Tank
     
  11. Korhil78

    Korhil78 Well-Known Member

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    So far...I have not had a load that wouldn't shoot about the same from 100yds to 600 yds. I havnt shot any further than 600 so I couldn't tell you from there. I think that if the gun has been worked on the right way...i.e. bedded, floated barrel then it tends to be more of the shooter that is messing up from long distance.

    Bajaa...you can shoot lead down range all day and if you have a bad habit, all you will be doing is reinforcing that bad habit. If you want to break a habit in shooting, you need to slow things way down and do a lot of dry firing. If you flinch, look over your sights or slap the trigger, you will not fix any of that by just throwing lead down range over and over. It's called muscle memory and if you have the muscle memory to a bad habit then it is inbedded in your brain to do it everytime that you pull the trigger. Getting all of your technique right while dry firing really helps a lot. You have to dry fire a lot though and concentrate really hard on the things that you need to be concentrating on..i.e. breathing, trigger pull, focusing on the sights or reticle and let everything else just leave your mind.

    Another good thing to do is when you go to the range, have a buddy go with you. Have him take your gun and without you seeing, have him either load a round in the chamber or not load a round in the chamber, put it on safe and then set it on the ground in front of you (having him always pointing it in a safe direction down range). Then you get set and concentrate on your technique of shooting, if it is not loaded you will be able to see what you are doing wrong (because of the psychological issue of you not knowing if the gun is going to fire or not). You will notice if you are flinching, slapping the trigger etc. Also tell your buddy to watch you as you pull the trigger, he will also see things that you may be doing wrong as well. After a while of not putting a round in there, you will forget about if it is loaded or not and just rely on technique and you will find that you are shooting a lot better when he actually does put a round in.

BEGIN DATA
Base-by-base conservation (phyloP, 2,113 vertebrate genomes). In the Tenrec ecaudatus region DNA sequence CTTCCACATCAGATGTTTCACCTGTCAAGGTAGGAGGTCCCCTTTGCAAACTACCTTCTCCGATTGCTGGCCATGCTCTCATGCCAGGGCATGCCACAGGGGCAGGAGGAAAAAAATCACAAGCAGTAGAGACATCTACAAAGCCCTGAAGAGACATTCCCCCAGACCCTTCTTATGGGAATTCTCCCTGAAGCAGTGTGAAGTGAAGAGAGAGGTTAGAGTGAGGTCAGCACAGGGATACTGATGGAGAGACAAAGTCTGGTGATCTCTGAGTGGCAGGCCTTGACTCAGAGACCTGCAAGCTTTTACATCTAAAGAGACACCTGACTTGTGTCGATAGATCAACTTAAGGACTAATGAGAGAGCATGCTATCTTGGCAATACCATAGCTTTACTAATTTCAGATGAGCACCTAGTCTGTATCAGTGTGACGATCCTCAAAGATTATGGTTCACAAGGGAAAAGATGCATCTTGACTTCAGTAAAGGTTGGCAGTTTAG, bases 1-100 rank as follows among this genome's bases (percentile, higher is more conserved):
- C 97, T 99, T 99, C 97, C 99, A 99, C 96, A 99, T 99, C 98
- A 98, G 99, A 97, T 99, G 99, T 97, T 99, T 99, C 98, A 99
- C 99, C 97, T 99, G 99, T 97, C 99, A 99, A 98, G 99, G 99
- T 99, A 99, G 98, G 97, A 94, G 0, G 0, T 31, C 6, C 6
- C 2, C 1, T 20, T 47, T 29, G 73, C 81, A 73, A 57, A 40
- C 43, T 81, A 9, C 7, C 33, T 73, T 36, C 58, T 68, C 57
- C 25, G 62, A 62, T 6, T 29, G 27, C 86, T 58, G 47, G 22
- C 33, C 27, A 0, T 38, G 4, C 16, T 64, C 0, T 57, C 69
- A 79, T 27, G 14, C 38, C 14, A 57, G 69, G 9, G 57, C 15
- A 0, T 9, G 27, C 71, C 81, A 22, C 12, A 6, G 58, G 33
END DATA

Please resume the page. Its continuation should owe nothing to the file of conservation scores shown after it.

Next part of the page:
Another thing to keep in mind is that if you have a bad habit with shooting, it is not going to be fixed in one session at the range. It may take a few months of going out twice a week shooting using the technique that I told you above. It all depends on how long you have been reinforcing the bad habit while shooting. Just be patient and keep working at it. Don't let yourself get frustrated. If you find yourself getting frustrated, just stop, take a break and start back again when you have calmed yourself. That is the good thing about taking a friend, you do the same load or not load technique for him while you take a break. Both of you can learn from each others mistakes.

    So,
    #1 Dry fire...A LOT
    #2 Try the load or no load technique out that I told you..it works.
    #3 Be patient and don't expect immediate results.

    Shooting is a lot of technique but it is also VERY psychological. If you can get it in your mind that it doesnt matter if the gun is loaded or not and no matter what, you are going to be smooth on the trigger and not going to flinch when that gun goes off. It will help you improve on your shooting mentally and that will build your confidence.
     
  12. bajaaa

    bajaaa Well-Known Member

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    Tank,

    I appreciate the info...Right on!
     
  13. bajaaa

    bajaaa Well-Known Member

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    I appreciate you taking the time to share this...I'm a strong believer in everything you've said!

    My son and I spend a lot of time doing this over the past several years and it has helped us immeasurably!

    I will do as you say...gun)
     
  14. bman73

    bman73 Well-Known Member

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    As technique practice goes I have been doing a LOT of shooting with my .22 lately and have noticed a huge difference in my shooting on my bigger guns as a result of it. I have noticed that a little error in technique on a rimfire shows up huge at 200 yrds. Since I have been practicing with the .22 I have also noticed I am getting far better with reading the wind, a little 40 grn round really gets knocked around a lot by the time it gets to 200 yrds. The other big advantage to practicing with the rimfire is cost. 500 rounds a day is not uncommon for me now and only spending 30 bucks to do it is a pretty big bonus.